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Mol Reprod Dev. 2011 Oct-Nov;78(10-11):744-56. doi: 10.1002/mrd.21332. Epub 2011 Jun 8.

Ca2+ signaling during maturation of cumulus-oocyte complex in mammals.

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Animal Physiology and Evolution Laboratory, Stazione Zoologica Anton Dohrn, Naples, Italy.


Under the influence of gonadotropins or growth factors, a close cooperation develops between cumulus cells and the oocyte that is implicated in transmitting signals involved in maintaining or releasing the meiotic arrest in the oocyte. While cyclic adenosine 5'-monophosphate (cAMP) is a key molecule in maintaining the meiotic arrest, calcium (Ca(2+)) may play a role in controlling either spontaneous or gonadotropin-induced oocyte maturation, possibly by modulating intracytoplasmic cAMP concentrations via Ca(2+)-sensitive adenylate cyclases. This review focuses on the mechanisms related to the origin of the Ca(2+) wave that travels from the cumulus cells to the oocyte, and discusses the source of variations affecting the dynamics of this wave.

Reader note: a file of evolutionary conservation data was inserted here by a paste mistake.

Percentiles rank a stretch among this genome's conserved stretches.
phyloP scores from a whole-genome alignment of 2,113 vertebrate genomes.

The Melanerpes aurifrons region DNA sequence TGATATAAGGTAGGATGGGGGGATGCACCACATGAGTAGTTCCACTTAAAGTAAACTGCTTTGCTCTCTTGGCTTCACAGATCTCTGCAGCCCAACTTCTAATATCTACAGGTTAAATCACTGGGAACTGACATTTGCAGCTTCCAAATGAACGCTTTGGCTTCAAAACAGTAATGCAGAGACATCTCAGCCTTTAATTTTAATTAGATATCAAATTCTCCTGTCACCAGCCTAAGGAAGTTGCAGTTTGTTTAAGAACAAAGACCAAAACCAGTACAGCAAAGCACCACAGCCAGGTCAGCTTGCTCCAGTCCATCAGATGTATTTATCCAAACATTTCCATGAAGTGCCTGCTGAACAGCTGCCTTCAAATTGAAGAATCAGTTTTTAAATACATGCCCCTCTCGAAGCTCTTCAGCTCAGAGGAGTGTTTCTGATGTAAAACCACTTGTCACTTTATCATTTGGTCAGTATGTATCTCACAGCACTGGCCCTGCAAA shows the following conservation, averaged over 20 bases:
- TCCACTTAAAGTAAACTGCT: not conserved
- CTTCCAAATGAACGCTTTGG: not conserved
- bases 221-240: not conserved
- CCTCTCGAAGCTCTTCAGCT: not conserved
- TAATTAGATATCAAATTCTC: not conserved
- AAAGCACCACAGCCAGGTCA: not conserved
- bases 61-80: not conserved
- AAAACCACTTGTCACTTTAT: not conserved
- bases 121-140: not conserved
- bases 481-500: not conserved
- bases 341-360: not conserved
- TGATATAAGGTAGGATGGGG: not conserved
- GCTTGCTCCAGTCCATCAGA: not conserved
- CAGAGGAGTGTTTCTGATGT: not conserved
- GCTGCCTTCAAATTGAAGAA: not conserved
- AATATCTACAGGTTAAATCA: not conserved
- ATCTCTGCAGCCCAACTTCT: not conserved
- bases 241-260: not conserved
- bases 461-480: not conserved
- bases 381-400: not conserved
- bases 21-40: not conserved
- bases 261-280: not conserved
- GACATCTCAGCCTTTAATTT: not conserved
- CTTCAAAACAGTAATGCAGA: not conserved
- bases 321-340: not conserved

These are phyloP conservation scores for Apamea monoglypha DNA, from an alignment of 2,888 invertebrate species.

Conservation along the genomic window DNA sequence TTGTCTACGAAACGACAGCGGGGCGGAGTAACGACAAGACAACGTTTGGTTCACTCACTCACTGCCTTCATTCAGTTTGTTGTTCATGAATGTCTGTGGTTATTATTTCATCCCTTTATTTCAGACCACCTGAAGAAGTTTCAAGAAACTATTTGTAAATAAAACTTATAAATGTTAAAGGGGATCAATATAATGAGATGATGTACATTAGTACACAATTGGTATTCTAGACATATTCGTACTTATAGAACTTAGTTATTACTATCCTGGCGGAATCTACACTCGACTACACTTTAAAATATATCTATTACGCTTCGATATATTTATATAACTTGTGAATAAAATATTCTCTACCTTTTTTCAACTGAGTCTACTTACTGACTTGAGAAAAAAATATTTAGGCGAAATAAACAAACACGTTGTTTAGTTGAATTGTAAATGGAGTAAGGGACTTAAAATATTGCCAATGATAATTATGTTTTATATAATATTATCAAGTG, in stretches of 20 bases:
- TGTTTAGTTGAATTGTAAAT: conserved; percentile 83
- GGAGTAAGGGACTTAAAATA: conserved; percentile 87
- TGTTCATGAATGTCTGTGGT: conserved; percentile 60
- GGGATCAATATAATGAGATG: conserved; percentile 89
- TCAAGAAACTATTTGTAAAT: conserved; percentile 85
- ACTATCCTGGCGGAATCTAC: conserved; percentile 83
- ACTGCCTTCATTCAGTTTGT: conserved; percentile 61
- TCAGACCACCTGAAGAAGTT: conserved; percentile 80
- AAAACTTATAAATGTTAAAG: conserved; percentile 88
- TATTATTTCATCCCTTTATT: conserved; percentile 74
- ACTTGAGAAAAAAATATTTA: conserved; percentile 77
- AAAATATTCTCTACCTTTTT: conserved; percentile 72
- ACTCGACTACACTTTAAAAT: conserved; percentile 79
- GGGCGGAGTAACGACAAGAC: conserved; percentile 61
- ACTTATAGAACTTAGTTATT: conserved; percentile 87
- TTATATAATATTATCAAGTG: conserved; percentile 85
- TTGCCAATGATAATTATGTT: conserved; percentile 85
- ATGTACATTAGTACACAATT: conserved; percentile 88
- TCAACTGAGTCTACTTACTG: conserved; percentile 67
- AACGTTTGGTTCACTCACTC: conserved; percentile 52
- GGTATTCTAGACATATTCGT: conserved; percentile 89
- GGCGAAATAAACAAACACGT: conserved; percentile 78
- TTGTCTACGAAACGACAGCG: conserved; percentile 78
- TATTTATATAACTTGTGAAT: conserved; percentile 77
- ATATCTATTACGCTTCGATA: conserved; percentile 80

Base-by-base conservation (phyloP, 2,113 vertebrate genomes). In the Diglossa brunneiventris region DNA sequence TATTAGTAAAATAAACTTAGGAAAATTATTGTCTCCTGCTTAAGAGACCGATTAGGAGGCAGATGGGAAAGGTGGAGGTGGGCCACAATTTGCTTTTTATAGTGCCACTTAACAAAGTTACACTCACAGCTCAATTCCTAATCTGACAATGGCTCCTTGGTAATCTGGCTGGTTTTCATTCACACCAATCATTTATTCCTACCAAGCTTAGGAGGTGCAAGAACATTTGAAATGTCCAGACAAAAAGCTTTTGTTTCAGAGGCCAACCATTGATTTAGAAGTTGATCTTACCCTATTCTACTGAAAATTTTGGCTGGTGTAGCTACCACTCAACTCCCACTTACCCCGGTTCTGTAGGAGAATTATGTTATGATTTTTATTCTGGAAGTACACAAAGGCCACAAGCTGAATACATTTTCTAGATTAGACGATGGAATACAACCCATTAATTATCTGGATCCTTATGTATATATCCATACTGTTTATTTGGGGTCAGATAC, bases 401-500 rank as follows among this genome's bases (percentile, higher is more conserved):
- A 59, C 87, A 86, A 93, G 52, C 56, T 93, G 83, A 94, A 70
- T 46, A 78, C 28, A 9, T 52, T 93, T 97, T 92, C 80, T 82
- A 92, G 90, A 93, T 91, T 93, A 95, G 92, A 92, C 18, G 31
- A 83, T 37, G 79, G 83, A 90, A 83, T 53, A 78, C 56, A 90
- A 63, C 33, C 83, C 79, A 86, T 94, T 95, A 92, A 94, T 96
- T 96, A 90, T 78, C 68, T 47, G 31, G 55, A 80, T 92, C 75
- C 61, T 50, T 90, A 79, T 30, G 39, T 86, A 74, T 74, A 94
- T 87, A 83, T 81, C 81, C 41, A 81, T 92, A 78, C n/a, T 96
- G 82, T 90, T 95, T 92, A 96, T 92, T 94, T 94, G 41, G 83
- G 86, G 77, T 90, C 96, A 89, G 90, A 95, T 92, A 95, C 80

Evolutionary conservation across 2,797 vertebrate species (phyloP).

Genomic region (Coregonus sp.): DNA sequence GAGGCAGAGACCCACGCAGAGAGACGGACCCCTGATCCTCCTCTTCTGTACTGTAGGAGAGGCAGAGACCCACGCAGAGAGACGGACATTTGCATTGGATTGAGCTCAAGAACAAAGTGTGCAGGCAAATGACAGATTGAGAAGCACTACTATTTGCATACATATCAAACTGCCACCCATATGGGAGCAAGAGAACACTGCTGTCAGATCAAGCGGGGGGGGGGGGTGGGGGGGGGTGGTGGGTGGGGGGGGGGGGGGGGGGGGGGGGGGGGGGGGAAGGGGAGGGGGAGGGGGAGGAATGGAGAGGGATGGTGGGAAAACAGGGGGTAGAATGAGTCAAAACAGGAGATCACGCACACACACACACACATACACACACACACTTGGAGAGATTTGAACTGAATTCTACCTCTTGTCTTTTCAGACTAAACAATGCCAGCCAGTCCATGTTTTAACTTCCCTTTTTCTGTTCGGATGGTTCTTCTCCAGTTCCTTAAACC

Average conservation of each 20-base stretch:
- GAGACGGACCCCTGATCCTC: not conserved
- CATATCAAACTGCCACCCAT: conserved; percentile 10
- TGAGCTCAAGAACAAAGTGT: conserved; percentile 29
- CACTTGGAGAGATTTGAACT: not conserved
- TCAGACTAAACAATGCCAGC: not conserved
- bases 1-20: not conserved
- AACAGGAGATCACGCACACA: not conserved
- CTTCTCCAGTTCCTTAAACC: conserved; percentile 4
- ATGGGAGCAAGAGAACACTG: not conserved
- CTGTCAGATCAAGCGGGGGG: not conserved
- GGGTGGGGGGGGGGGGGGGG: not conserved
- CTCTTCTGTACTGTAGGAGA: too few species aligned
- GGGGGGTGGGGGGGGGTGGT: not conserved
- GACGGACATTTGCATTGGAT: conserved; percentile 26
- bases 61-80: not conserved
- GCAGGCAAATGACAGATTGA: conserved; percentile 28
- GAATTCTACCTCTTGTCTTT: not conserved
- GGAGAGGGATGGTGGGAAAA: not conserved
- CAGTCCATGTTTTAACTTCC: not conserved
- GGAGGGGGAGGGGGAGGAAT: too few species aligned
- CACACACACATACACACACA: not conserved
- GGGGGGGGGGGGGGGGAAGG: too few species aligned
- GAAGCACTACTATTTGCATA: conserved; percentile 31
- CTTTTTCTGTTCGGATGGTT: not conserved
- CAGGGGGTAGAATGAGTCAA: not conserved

[Indexed for MEDLINE]

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